Here’s some uplifting news: Since about the year 2000, lighthouses have been given away to states, local governments, nonprofits and educational institutions in return for a promise of upkeep. Those that can’t get a home in those ways have been auctioned off for an average price of about $150,000 each. That’s a decent condominium price.
It’s out of my reach financially and geographically. I’m not leaving the city to go live in an isolated coastal lighthouse, but it’s reassuring to know this is still going on. About 10 lighthouses are going to be given away or auctioned off this year, nationwide.
It reminds me of a deal years ago. The federal government sold missile silos, minus the missiles, to the lowest bidders. One guy snagged one for a dollar. I believe he made it into a subterranean house. I’m going to continue to believe that even if someone tells me it didn’t happen. I saw it on the Tonight Show with Johnny Carson, so it had to have happened.
Other news headlines this week are not so good. A headline starts out saying “Scientists detected 5,000 sea creatures nobody knew existed.” Isn’t that great? Who doesn’t want more sea creatures? Then you read the story, and you find out the research was done because companies were preparing to mine the Pacific Ocean floor at a remote mineral rich site.
This is the first I heard of this. I didn’t even know it was yet possible to mine the sea floor. The mining couldn’t be good for those newly discovered 5,000 species. It’s an environmental case of easy come, easy go.
Here’s one I’ve been expecting for a long time: Portland is getting ready to clear tents off sidewalks. Why? Because the city was hit by an ADA lawsuit from wheelchair users. Simple as that. Conflicting rights.
Here in Seattle, I kept expecting the city to make private businesses keep their plastic pigs out of the way of wheelchair users, but that never happened as far as I know. I checked the city’s own rules on sidewalk obstructions and found out that in general there had to be a six-foot lane to the curb. I guess no wheelchair users got together and sued about the obstructing pigs. Now maybe they’ll follow Portlandian wheelchair users’ lead and sue for room to tool down sidewalks. Maybe the city will be forced to allow campers to move back into green spaces outside downtown again, and we’ll have come full circle.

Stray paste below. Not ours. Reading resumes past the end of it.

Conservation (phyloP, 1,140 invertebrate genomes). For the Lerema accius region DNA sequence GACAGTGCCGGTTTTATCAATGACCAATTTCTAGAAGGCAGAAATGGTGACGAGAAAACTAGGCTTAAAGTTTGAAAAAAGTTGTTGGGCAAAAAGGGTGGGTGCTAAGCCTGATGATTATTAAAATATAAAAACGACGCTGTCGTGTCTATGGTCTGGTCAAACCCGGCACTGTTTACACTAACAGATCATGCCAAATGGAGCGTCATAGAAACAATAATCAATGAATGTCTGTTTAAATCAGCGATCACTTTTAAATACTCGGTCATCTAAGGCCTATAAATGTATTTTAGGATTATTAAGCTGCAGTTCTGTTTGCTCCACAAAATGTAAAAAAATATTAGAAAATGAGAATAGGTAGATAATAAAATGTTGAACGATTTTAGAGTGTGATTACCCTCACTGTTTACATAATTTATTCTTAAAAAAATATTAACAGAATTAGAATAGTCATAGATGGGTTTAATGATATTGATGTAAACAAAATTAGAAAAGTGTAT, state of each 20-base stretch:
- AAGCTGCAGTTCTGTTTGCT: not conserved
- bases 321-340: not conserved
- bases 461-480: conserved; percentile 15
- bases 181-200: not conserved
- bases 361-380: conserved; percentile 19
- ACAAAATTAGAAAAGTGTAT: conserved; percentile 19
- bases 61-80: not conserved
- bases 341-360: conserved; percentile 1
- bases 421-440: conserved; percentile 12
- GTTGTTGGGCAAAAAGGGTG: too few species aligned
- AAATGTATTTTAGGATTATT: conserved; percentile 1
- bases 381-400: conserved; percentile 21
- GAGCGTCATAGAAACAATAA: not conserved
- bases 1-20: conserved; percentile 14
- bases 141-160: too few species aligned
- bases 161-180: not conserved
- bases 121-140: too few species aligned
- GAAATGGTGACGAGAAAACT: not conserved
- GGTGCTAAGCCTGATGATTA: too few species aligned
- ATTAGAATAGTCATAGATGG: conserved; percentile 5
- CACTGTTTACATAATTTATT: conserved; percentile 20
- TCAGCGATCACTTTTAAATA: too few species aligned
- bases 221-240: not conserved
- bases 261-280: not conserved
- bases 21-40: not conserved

More likely, based on past experience, the tents would be thrown into dumpsters and the campers made to sleep on cardboard in doorways, while those in green spaces will still be routinely swept for purely ideological reasons having nothing to do with ADA lawsuits or anything else of the kind. Just out of meanness, really.
Here’s a story that kind of creeps me out. Elon Musk has a start-up company that is making brain implant devices to allow human-computer direct interfaces by way of Bluetooth. The product is called Neuralink, and it’s already been tested on animals. Now the U.S. Food and Drug Administration has given permission for human tests to proceed. Think of the freedom you’ll have when you can just think where you want the cursor to be and type on a keyboard with your brain.
My typing speed is already 11 words per minute, which is as fast as I can think of words to type for these columns, But maybe other people could benefit. People with faster thinking speeds, I’m imagining.
Just as that story was creeping me out and I was thinking up all sorts of dystopian sci-fi turns the technology could take, I read a story about how a guy who was paralyzed from the waist down for 10 years can now walk thanks to a chip implant facilitated by an AI system that sends signals below his spinal injury.
So, once again, Elon Musk, who is generally a narcissistic pain in the ass, is managing to get ahead of technology capable of doing great good in spite of himself. And he’s making me look like a paranoid nay-sayer. Thanks a lot, Elon. You’re a global treasure. Set to be an interplanetary treasure.
Next we’ll find out just living on Mars cures every kind of cancer.
Read more of the May 31-June 6, 2023 issue.